Golez v. Potter et al

Filing 127

ORDER denying 118 Motion to Compel. The Court has found Plaintiffs Motion to Compel suitable for decision without oral argument. The teleconference on Plaintiffs motion to compel currently scheduled for December 8, 2011 at 4:30 p.m. is VACATED. Signed by Magistrate Judge William McCurine, Jr on 11/29/11. (All non-registered users served via U.S. Mail Service)(cge)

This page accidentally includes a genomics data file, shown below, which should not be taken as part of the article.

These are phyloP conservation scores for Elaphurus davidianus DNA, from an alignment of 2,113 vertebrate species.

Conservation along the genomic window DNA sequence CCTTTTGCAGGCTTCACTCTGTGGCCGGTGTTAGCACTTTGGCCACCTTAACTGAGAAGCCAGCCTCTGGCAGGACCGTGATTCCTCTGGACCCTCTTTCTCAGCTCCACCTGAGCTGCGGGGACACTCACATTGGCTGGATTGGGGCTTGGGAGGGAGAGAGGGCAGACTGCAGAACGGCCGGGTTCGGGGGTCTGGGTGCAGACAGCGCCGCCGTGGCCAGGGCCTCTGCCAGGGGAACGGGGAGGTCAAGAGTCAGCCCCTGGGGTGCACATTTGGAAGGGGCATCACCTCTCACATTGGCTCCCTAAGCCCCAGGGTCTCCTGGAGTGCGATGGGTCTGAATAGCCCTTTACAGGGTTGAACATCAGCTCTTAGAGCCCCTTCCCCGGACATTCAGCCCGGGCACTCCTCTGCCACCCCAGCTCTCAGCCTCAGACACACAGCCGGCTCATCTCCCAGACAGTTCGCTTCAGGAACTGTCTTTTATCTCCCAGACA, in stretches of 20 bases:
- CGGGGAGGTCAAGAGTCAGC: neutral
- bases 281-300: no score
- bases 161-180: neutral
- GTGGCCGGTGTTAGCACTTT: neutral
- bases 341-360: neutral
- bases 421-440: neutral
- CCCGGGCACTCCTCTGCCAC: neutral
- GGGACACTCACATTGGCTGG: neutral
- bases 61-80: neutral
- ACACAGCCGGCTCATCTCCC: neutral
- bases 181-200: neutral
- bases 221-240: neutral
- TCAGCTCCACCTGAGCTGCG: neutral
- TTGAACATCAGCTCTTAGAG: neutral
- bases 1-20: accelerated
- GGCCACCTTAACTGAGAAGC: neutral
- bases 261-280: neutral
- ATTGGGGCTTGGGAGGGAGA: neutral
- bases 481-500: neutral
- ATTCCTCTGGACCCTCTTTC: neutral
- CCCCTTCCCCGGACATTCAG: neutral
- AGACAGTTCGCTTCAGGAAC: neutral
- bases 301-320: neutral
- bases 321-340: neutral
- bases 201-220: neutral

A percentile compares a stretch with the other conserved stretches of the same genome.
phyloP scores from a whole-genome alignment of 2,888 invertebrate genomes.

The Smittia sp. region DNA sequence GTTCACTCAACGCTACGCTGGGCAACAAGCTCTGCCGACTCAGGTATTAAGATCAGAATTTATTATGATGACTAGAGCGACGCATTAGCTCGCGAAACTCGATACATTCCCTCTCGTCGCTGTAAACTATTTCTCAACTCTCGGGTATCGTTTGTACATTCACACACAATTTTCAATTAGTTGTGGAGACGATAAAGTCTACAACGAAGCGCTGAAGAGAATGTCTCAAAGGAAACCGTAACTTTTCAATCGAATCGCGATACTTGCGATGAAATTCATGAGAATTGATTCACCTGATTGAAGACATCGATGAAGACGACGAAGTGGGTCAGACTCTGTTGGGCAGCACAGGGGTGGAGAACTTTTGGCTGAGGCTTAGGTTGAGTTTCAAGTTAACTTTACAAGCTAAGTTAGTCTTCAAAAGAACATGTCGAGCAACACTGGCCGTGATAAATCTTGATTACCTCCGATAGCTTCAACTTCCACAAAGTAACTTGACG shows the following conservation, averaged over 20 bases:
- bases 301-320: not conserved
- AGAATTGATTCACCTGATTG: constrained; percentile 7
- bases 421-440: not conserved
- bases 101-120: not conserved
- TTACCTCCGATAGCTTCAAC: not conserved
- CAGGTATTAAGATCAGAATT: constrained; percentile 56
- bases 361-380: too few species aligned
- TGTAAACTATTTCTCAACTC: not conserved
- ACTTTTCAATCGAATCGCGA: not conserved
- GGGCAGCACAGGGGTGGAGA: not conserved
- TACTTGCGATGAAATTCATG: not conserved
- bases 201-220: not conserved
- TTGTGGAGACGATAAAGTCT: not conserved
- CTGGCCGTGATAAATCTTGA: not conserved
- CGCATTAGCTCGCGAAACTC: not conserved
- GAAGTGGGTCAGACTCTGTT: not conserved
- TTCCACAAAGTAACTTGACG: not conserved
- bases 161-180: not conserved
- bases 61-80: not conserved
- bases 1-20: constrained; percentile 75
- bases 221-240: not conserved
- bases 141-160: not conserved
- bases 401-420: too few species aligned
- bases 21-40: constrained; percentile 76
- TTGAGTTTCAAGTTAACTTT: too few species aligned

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1 2 3 4 5 6 7 UNITED STATES DISTRICT COURT 8 SOUTHERN DISTRICT OF CALIFORNIA 9 10 WILFREDO GOLEZ CASE NO. 09-cv-965 AJB (WMc) 11 Plaintiff, ORDER DENYING MOTION TO COMPEL [DOC. NO. 118.] vs. 12 13 JOHN E. POTTER, POSTMASTER GENERAL; U.S. POSTAL SERVICE 14 Defendants. 15 16 I. INTRODUCTION On November 1, 2011, Plaintiff pro se Wilfredo A. Golez (“Golez”) filed a motion to 17 18 compel the work attendance records of two former co-workers who are not parties to the instant 19 litigation. [Doc. No. 118, pp. 2-3.] Golez states he requires the employment records of his former 20 co-workers to show other employees who were late were not terminated as he was, and therefore 21 rebut Defendants’ contention that his own attendance irregularities led to termination. Id. at 3. 22 Plaintiff argues he was improperly terminated during FMLA protected absences. Id. Defendants object to Plaintiff’s motion to compel on the grounds of untimeliness, 23 24 overbreadth and privacy protections under the Privacy Act of 1974. [Doc. No. 126, pp. 1-3.] 25 II. STANDARD OF REVIEW 26 Federal Rule of Civil Procedure 26(b)(1) states: “unless otherwise limited by court order, 27 the scope of discovery is as follows: Parties may obtain discovery regarding any nonprivileged 28 matter that is relevant to any parties claim or defense-including the existence, description, nature, -1- 09-cv-965 AJB (WMc) 1 custody, condition, and location of any documents or other tangible things and the identity and 2 location of persons who know of any discoverable matter.” Fed. R. Civ. P. 26(b)(1) (emphasis 3 added.) 4 5 In this litigation, Defendants object to the production of non-party employee attendance records on privacy grounds as reflected by the Privacy Act of 1974 which provides: 6 “No agency shall disclose any record which is contained in a system of records by any means of communication to any person, or to another agency, except pursuant to a written request by, or with the prior written consent of, the individual to whom the record pertains.” 7 8 See 5 U.S.C. §552a(b). 9 In addition to the rule set forth in the Privacy Act of 1974, federal courts generally 10 recognize a privacy right that can be raised in response to discovery requests. Johnson ex rel 11 Johnson v. Thompson, 971 F.2d 1487, 1497 (10th Cir. 1992) (denying discovery of names of 12 participants in a medical study due to privacy interests of the individual participants). The party 13 whose privacy is affected may object, as Defendants have done here, or seek a protective order. 14 Laxalt v. McClatchy, 809 F.2d 885, 889 (D.C. Cir. 1987). Resolution of a privacy objection or 15 request for protective order requires a balancing of the need for the particular information against 16 the privacy right asserted. Cook v. Yellow Freight System, Inc., 132 F.R.D. 548, 550-551 (E.D. 17 Cal. 1990) (balancing targeted individual’s right of privacy against public’s need for discovery in 18 employment discrimination case.) 19 III. DISCUSSION 20 Defendants’ Privacy Objection is Sustained 21 The exceptions allowed in the Privacy Act of 1974 are not applicable here as: (1) Plaintiff 22 is not requesting his own time records, but the attendance records of non-parties, and (2) the 23 persons whose records Plaintiff seeks have not given permission for their release. Accordingly, 24 the Privacy Act of 1974 precludes the United States Postal Service from complying with Plaintiff’s 25 discovery request. Moreover, the Court has carefully balanced Plaintiff’s stated need for the 26 attendance records of his former co-workers with the privacy rights of employees in their 27 personnel records and finds Plaintiff’s need does not outweigh the privacy rights of the non-parties 28 whose attendance records he seeks. Plaintiff has received his own time and attendance records as -2- 09-cv-965 AJB (WMc) 1 well as his 3971 forms (Request for Notification of Absence) from Defendant which are relevant 2 to his contention that he was improperly terminated during FMLA protected absences. The 3 attendance records of Plaintiff’s former co-workers who are not parties to this case are not relevant 4 and not likely to lead to the discovery of admissible evidence. Fed. R. Civ. Proc. 26(b)(1). 5 Therefore, Plaintiff cannot justify their disclosure in the face of recognized privacy rights. 6 IV. 7 CONCLUSION AND ORDER THEREON For the reasons articulated above, the Plaintiff’s Motion to Compel is DENIED. Pursuant 8 to Local Civil Rule 7.1 (d)(1), the Court has found Plaintiff’s Motion to Compel suitable for 9 decision without oral argument. Accordingly, the teleconference on Plaintiff’s motion to compel 10 11 12 currently scheduled for December 8, 2011 at 4:30 p.m. is VACATED. IT IS SO ORDERED. DATED: November 29, 2011 13 Hon. William McCurine, Jr. U.S. Magistrate Judge United States District Court 14 15 16 17 18 19 20 21 22 23 24 25 26 27 28 -3- 09-cv-965 AJB (WMc)

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